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[personal profile] max_boma
Isabel Sawhill wrote a piece for the Washington Post arguing that Dan Quayle was right twenty years ago, that it is far better for a child to be brought up by married parents than by cohabitating parents, let alone a single mother. She quotes studies of how well children do in school, pregnancy rates among children of married parents compared to the other categories, graduation rates, and even earning rates as adults.

All of this addresses the wrong question. We're not SimCity players, deciding if we want to get a character pregnant, and which character (or pair of characters) would raise the healthiest, wealthiest child. The questions might be, what do we advise a pregnant woman, and how do we discourage women from getting pregnant if they're not in a strong, healthy marriage, if that is so important to society? 

I doubt Dan Quayle or Isabel Sawhill would encourage the fictional Murphy Brown or the non-fictional Bristol Pailn to get an abortion, but if you desire all children to be raised by loving, married parents, Levi Johnston seems unlikely to ever be a loving, caring husband for Bristol Palin, and before Murphy Brown chose to raise the child herself, she carefully considered as husbands the men in her life. Many people today would abort such pregnancies without batting an eyelash, knowing all too well the economic facts that Sawhill's column reminds us of. Somehow, though, I can't imagine such a staunch conservative as Dan Quayle advocating that.

How, then, do you convince women (and, to a lesser extent, men) to avoid getting into a situation in which a child is conceived out of wedlock? (I agree that it takes one of each to conceive and that the man should suffer the consequences as much as the woman. That's not realistic, though.) Do you think you can convince many more women to abstain from sex until they're in a strong healthy marriage? Studies in abstinence-only states suggest that such efforts aren't working. Even if women and men did buy into that convention, how many couples would marry at first lust so they could become sexually active and presumably become parents without giving sufficient regard to the question of their suitability for each other?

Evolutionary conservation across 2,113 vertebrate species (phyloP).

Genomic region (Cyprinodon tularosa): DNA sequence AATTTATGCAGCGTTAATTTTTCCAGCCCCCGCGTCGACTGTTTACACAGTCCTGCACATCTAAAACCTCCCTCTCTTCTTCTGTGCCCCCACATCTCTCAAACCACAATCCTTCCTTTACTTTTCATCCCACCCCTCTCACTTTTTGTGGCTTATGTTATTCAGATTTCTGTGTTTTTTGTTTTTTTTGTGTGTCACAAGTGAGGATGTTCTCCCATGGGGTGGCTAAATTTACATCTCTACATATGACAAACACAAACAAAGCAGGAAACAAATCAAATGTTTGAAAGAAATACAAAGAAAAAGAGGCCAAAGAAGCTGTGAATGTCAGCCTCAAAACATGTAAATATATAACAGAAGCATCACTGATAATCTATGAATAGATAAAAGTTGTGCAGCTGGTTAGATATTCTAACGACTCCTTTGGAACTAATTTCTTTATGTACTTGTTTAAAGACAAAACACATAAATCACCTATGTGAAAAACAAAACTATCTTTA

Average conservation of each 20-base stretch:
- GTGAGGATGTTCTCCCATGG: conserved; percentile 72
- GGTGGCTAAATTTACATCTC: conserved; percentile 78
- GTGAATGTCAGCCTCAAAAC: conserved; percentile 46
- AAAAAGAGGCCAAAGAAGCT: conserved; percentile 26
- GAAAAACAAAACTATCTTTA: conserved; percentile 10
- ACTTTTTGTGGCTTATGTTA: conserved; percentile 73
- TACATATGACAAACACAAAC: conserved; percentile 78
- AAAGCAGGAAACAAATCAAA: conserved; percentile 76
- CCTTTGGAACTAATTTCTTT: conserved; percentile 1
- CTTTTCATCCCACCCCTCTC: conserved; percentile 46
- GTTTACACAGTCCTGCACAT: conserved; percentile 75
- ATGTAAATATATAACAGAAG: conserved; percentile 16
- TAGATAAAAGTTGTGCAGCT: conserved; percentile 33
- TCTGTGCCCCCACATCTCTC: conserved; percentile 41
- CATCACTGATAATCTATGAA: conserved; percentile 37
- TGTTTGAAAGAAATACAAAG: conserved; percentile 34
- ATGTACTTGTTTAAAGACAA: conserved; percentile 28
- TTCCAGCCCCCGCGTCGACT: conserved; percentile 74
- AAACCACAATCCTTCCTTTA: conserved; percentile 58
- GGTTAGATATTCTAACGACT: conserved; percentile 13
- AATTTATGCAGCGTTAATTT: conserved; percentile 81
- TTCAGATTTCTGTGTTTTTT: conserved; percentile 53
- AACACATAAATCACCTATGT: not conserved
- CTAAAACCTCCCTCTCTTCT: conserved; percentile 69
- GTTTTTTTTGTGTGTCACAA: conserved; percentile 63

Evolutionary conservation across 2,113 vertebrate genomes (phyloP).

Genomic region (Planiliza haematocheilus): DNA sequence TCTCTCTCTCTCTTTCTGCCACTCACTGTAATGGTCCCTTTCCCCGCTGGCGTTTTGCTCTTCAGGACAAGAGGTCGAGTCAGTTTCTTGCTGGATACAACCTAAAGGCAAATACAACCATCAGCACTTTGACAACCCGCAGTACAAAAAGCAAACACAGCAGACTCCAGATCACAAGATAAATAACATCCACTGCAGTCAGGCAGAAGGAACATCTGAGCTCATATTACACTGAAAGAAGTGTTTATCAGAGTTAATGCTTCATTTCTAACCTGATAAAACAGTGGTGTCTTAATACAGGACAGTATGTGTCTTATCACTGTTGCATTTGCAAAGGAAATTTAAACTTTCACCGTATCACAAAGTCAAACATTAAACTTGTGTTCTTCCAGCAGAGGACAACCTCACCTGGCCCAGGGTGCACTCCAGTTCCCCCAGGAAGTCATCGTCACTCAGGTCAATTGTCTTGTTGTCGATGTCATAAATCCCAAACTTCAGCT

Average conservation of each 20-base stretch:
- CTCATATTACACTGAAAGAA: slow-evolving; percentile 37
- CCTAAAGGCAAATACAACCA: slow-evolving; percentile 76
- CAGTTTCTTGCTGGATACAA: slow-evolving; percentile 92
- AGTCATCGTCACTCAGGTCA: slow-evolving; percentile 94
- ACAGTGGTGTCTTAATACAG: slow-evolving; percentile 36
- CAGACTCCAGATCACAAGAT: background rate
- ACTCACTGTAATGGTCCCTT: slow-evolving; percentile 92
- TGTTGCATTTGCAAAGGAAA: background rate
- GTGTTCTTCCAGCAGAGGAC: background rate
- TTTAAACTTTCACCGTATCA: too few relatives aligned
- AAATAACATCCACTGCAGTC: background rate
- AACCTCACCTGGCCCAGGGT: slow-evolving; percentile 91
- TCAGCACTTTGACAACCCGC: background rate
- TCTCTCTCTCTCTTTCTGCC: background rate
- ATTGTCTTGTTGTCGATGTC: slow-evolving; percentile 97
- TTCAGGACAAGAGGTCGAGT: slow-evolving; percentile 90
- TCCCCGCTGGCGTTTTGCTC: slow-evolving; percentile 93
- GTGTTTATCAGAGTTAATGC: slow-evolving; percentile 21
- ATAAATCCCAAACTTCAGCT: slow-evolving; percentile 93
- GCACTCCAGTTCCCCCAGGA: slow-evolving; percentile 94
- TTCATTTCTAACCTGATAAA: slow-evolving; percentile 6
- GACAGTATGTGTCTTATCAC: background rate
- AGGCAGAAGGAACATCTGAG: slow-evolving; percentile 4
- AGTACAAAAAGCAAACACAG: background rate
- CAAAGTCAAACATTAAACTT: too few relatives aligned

Can we convince unmarried women, especially young unmarried women, that motherhood isn't the beatified role society makes it seem to be? Can we convince them that the economic burdens that come with teen motherhood are so horrible that, at the very least, they should learn about and use birth control until they're better equipped to support themselves and their children? That assumes, of course, that these young women have a reason to believe their economic prospects will improve as they go through high school to graduation and then trade school or some other form of post-secondary education. This might be true in suburbia, but is it true in rural America or in the economically ravaged inner cities of our country? 

The third deterrent to single-mother pregnancies might be education about birth control, and the increased availability of affordable birth control for all of America. Advocating birth control, though, seems almost as unlikely as advocating abortions for unmarried women. Some people would do it without batting an eyelash, and some would rather Bristol Palin have a daughter out of wedlock than educate her or Levi about how to reduce the chance of pregnancy while remaining sexually active.

Dan Quayle might have been right about how to raise the best children in SimCity or SimUSA, but this isn't a simulation, and that wasn't the question facing Bristol Palin. It would have better if she had parented her child with her ideal match, but she didn't. Maybe she'll eventually find true love, and her child will know a father who loves him and his mother, but in the mean time, those who are hellbent that children should be raised only by loving married parents need to figure out how to reduce the number of pregnancies among people of all ages who don't regard a lifetime commitment to a person to be a prerequisite for sexual activity.


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February 2013


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